The study in Iceland: Details about ADMISSION, TUITION FEES, COURSES AND RANKING
What you are about reading is full detailed information about the University of Iceland, our goal here at world scholarship forum is to give you all the necessary needed information for you to obtain the best and quality education across the globe.
Iceland is an island country in the north of the UK and North-west from Norway. Iceland presented a great development over the past 65 years, growing from one of the poorest and least developed countries in Europe after World War two, into one of the richest, ranking 14th most developed country in the world in 2011, No wonder it houses one of the world best universities.
The University of Iceland is located in Reykjavík, Iceland , it was founded in 1911 making it the country’s oldest university and research institute .it has grown steadily from a small civil servants’ school to a modern comprehensive university, providing instruction for about 14,000 students in twenty-five faculties. Teaching and research is conducted in social sciences, humanities, law, medicine, natural sciences engineering and teacher education. It has its campus concentrated around Suðurgata street in central Reykjavík, with additional facilities located in nearby areas as well as in the countryside.
University of Iceland Tips Full History:
The University of Iceland was founded by the Alþingi on June 17, 1911, uniting three former post-secondary institutions:
Prestaskólinn, Læknaskólinn and Lagaskólinn, which taught theology, medicine and law, respectively. The university originally had only faculties for these three fields, in addition to a faculty of humanities. During its first year of operation 45 students were enrolled. The first rector of the university was Björn M. Ólsen, a professor in the faculty of humanities.
The university played an important role in the construction of the Icelandic nation-state, and was perceived by Icelanders as an important stepping stone towards full independence. Demands for a national Icelandic university stretch as far back as to the first session of the elected assembly of Althingi in 1845. Icelandic nationalist leaders petitioned Denmark at the time to create a “national school” to achieve cultural and material progress, but also to make sure that the education that Icelanders obtained was sufficiently national in character.
It operated from the countries Icelandic parliament building For its first 29 years the , Alþingishúsið, in central Reykjavík. In 1933, the university received a special licence from Alþingi to operate a cash-prize lottery called Happdrætti Háskólans. The university lottery, which started in 1934, remains a major source of funding for the construction of new university buildings. In 1940, the university moved into the main building, designed by Icelandic state architect Guðjón Samúelsson. The main building forms the core of the university campus on Suðurgata, where most of the principal buildings of the university are located today.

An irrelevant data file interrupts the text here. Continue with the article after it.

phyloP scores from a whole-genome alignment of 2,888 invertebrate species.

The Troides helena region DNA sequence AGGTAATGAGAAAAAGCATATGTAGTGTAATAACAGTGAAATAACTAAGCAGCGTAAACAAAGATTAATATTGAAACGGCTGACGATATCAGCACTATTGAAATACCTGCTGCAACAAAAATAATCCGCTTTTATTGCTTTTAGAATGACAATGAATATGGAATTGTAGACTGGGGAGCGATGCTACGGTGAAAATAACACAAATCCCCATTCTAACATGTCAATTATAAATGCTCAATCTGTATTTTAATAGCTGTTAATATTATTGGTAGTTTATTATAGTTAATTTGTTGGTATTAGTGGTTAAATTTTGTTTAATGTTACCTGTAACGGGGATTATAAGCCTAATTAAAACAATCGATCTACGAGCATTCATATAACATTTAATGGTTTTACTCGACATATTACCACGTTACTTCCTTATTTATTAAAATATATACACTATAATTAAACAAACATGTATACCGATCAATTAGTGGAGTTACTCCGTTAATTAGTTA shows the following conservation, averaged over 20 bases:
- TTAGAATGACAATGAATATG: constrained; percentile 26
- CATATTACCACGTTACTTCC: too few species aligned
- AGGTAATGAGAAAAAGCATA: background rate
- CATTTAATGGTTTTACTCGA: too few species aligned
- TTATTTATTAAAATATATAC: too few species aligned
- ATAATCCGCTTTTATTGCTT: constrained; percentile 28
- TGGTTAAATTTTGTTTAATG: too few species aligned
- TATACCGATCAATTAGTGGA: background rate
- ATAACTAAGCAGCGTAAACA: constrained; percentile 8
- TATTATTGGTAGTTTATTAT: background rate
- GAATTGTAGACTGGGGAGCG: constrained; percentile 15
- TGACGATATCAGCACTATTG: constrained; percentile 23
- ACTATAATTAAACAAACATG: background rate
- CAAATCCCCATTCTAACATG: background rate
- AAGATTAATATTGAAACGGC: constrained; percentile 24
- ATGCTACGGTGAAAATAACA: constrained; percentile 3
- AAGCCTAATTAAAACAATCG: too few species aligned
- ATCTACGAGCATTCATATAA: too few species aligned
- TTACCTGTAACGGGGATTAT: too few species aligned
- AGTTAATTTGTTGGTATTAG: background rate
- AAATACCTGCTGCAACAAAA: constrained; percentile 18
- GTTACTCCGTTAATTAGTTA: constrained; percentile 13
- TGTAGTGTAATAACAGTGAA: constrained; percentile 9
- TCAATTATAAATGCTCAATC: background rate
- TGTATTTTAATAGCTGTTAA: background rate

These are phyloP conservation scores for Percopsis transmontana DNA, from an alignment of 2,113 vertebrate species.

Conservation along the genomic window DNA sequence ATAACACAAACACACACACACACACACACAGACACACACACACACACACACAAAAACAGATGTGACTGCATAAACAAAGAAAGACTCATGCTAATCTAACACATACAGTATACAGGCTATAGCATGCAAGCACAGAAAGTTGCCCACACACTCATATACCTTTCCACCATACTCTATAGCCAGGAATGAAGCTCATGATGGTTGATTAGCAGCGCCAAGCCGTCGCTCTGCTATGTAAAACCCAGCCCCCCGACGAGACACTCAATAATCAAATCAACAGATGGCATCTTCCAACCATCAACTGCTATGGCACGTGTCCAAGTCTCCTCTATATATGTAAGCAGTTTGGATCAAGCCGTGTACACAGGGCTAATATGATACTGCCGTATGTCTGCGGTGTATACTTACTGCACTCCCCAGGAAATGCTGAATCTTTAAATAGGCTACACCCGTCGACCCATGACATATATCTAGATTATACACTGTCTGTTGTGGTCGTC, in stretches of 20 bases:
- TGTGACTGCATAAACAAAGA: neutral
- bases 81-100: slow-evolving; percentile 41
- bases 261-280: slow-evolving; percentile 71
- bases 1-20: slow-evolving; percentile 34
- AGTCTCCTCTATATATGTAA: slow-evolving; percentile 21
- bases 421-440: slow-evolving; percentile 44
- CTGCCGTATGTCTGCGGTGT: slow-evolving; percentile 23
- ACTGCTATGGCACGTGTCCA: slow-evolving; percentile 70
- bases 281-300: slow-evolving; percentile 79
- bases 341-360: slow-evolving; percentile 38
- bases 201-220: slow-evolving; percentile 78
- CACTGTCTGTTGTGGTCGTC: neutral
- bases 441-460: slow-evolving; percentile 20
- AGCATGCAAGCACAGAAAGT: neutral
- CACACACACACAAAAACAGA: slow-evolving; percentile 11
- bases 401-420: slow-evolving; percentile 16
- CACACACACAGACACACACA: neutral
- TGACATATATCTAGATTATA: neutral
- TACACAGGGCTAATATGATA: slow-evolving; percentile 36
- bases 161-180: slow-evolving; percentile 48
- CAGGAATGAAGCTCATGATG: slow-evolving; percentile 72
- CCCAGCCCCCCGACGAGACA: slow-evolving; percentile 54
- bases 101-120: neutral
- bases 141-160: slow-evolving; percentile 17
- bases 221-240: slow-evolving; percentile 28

University of Iceland Ranking:
The University of Iceland is ranked 201-250 in the world and number.
University of Iceland Schools and faculties
The University of Iceland is divided into five schools which are further divided into a total of twenty-five faculties. Prior to 2008, it was divided into eleven faculties which were then divided into departments. The largest current school is the School of Social Sciences with over 4,700 students, while each of the other four have around half that number. The university also operates a continuing education center The university consists of the following schools and faculties:
- School of Social Sciences
- Faculty of Business Administration
- Faculty of Economics
- Faculty of Law
- Faculty of Social Sciences
- Faculty of Social Work
- Faculty of Political Science
- School of Health Sciences
- Faculty of Medicine
- Faculty of Nursing
- Faculty of Odontology
- Faculty of Pharmacology
- Faculty of Food Science and Nutrition
- Faculty of Psychology
- School of Humanities
- Faculty of Theology and Religious Studies
- Faculty of Language, Literature and Linguistics
- Faculty of Icelandic and Comparative Cultural Studies
- Faculty of History and Philosophy
- School of Education
- Faculty of Sport, Leisure Studies and Social Education
- Faculty of Teacher Education
- Faculty of Educational Studies
- School of Engineering and Natural Sciences
- Faculty of Industrial-, mechanical engineering and computer science
- Faculty of Earth Sciences
- Faculty of Life and environmental sciences
- Faculty of Electrical and computer engineering
- Faculty of Physical sciences
- Faculty of Civil and Environmental Engineering
General Admission Requirements in Iceland
In general, for bachelor level education, an applicant in Iceland needs to have completed a high school examination/matriculation exam or equivalent. Higher education institutions may, under their own discretion, take applicants without such an examination if they deem them to have a comparable level of maturity, knowledge and experience for the course they are applying to. For some subjects, however, there may be additional entry requirements and/or entrance exams set by the university. Typically, these are in subjects such as the medical sciences, economics, and law.
Students enrolling in post-graduate education should possess a good bachelor’s degree in a subject that corresponds closely to the post-graduate degree being applied for.
University of Iceland Admission Requirement:
Undergraduate studies/ Post graduate studies
Students who want to enroll in the undergraduate programs.